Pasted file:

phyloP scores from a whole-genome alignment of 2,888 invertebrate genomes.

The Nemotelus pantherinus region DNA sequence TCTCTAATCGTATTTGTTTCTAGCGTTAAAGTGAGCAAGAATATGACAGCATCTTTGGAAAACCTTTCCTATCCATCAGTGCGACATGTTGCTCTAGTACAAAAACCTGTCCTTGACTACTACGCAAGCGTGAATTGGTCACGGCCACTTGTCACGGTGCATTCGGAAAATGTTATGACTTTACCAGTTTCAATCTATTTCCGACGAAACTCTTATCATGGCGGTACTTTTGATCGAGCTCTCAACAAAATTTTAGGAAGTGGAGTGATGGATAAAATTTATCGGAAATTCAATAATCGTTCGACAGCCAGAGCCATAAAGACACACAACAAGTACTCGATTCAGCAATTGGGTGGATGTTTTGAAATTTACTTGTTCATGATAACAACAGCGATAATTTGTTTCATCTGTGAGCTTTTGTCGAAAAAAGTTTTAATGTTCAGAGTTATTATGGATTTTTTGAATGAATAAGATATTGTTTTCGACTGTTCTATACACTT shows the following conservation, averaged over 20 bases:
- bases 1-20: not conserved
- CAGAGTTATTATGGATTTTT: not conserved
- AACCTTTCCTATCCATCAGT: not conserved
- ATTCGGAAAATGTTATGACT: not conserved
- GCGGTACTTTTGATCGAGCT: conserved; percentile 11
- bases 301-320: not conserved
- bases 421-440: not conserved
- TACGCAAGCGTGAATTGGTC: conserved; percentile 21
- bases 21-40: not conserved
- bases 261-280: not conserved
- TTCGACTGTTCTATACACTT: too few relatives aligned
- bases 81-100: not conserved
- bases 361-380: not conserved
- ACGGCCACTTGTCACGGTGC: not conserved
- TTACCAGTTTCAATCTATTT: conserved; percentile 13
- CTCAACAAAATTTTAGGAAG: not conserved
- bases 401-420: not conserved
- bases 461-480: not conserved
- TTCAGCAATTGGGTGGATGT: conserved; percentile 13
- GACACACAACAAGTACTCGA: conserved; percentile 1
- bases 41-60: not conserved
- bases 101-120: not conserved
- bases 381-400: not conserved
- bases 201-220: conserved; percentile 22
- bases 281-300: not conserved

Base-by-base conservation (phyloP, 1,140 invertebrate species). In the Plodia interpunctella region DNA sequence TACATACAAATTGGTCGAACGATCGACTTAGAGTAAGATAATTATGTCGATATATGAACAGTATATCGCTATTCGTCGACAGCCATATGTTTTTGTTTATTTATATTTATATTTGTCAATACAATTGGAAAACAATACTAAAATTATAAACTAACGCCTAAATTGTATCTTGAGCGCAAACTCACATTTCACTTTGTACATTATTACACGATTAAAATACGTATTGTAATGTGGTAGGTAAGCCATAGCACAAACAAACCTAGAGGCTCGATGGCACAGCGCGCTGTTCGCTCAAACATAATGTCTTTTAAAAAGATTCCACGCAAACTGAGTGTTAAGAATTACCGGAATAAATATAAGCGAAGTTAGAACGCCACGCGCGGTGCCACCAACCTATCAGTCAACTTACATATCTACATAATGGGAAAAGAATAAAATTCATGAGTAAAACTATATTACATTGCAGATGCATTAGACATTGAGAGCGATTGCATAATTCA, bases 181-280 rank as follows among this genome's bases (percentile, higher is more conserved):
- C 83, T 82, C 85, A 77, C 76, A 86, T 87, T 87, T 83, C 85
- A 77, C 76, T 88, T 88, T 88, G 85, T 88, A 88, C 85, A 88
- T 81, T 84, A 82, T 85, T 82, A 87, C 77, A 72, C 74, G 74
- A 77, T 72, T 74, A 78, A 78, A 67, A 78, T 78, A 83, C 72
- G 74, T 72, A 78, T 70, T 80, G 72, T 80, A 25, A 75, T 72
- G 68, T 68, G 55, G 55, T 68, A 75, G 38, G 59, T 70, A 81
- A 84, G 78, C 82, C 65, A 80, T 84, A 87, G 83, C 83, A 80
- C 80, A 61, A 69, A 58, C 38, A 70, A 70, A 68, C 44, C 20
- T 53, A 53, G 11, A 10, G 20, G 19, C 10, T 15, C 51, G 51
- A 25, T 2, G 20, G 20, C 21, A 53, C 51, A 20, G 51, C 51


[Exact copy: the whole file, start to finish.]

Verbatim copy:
phyloP scores from a whole-genome alignment of 2,888 invertebrate genomes.

The Nemotelus pantherinus region DNA sequence TCTCTAATCGTATTTGTTTCTAGCGTTAAAGTGAGCAAGAATATGACAGCATCTTTGGAAAACCTTTCCTATCCATCAGTGCGACATGTTGCTCTAGTACAAAAACCTGTCCTTGACTACTACGCAAGCGTGAATTGGTCACGGCCACTTGTCACGGTGCATTCGGAAAATGTTATGACTTTACCAGTTTCAATCTATTTCCGACGAAACTCTTATCATGGCGGTACTTTTGATCGAGCTCTCAACAAAATTTTAGGAAGTGGAGTGATGGATAAAATTTATCGGAAATTCAATAATCGTTCGACAGCCAGAGCCATAAAGACACACAACAAGTACTCGATTCAGCAATTGGGTGGATGTTTTGAAATTTACTTGTTCATGATAACAACAGCGATAATTTGTTTCATCTGTGAGCTTTTGTCGAAAAAAGTTTTAATGTTCAGAGTTATTATGGATTTTTTGAATGAATAAGATATTGTTTTCGACTGTTCTATACACTT shows the following conservation, averaged over 20 bases:
- bases 1-20: not conserved
- CAGAGTTATTATGGATTTTT: not conserved
- AACCTTTCCTATCCATCAGT: not conserved
- ATTCGGAAAATGTTATGACT: not conserved
- GCGGTACTTTTGATCGAGCT: conserved; percentile 11
- bases 301-320: not conserved
- bases 421-440: not conserved
- TACGCAAGCGTGAATTGGTC: conserved; percentile 21
- bases 21-40: not conserved
- bases 261-280: not conserved
- TTCGACTGTTCTATACACTT: too few relatives aligned
- bases 81-100: not conserved
- bases 361-380: not conserved
- ACGGCCACTTGTCACGGTGC: not conserved
- TTACCAGTTTCAATCTATTT: conserved; percentile 13
- CTCAACAAAATTTTAGGAAG: not conserved
- bases 401-420: not conserved
- bases 461-480: not conserved
- TTCAGCAATTGGGTGGATGT: conserved; percentile 13
- GACACACAACAAGTACTCGA: conserved; percentile 1
- bases 41-60: not conserved
- bases 101-120: not conserved
- bases 381-400: not conserved
- bases 201-220: conserved; percentile 22
- bases 281-300: not conserved

Base-by-base conservation (phyloP, 1,140 invertebrate species). In the Plodia interpunctella region DNA sequence TACATACAAATTGGTCGAACGATCGACTTAGAGTAAGATAATTATGTCGATATATGAACAGTATATCGCTATTCGTCGACAGCCATATGTTTTTGTTTATTTATATTTATATTTGTCAATACAATTGGAAAACAATACTAAAATTATAAACTAACGCCTAAATTGTATCTTGAGCGCAAACTCACATTTCACTTTGTACATTATTACACGATTAAAATACGTATTGTAATGTGGTAGGTAAGCCATAGCACAAACAAACCTAGAGGCTCGATGGCACAGCGCGCTGTTCGCTCAAACATAATGTCTTTTAAAAAGATTCCACGCAAACTGAGTGTTAAGAATTACCGGAATAAATATAAGCGAAGTTAGAACGCCACGCGCGGTGCCACCAACCTATCAGTCAACTTACATATCTACATAATGGGAAAAGAATAAAATTCATGAGTAAAACTATATTACATTGCAGATGCATTAGACATTGAGAGCGATTGCATAATTCA, bases 181-280 rank as follows among this genome's bases (percentile, higher is more conserved):
- C 83, T 82, C 85, A 77, C 76, A 86, T 87, T 87, T 83, C 85
- A 77, C 76, T 88, T 88, T 88, G 85, T 88, A 88, C 85, A 88
- T 81, T 84, A 82, T 85, T 82, A 87, C 77, A 72, C 74, G 74
- A 77, T 72, T 74, A 78, A 78, A 67, A 78, T 78, A 83, C 72
- G 74, T 72, A 78, T 70, T 80, G 72, T 80, A 25, A 75, T 72
- G 68, T 68, G 55, G 55, T 68, A 75, G 38, G 59, T 70, A 81
- A 84, G 78, C 82, C 65, A 80, T 84, A 87, G 83, C 83, A 80
- C 80, A 61, A 69, A 58, C 38, A 70, A 70, A 68, C 44, C 20
- T 53, A 53, G 11, A 10, G 20, G 19, C 10, T 15, C 51, G 51
- A 25, T 2, G 20, G 20, C 21, A 53, C 51, A 20, G 51, C 51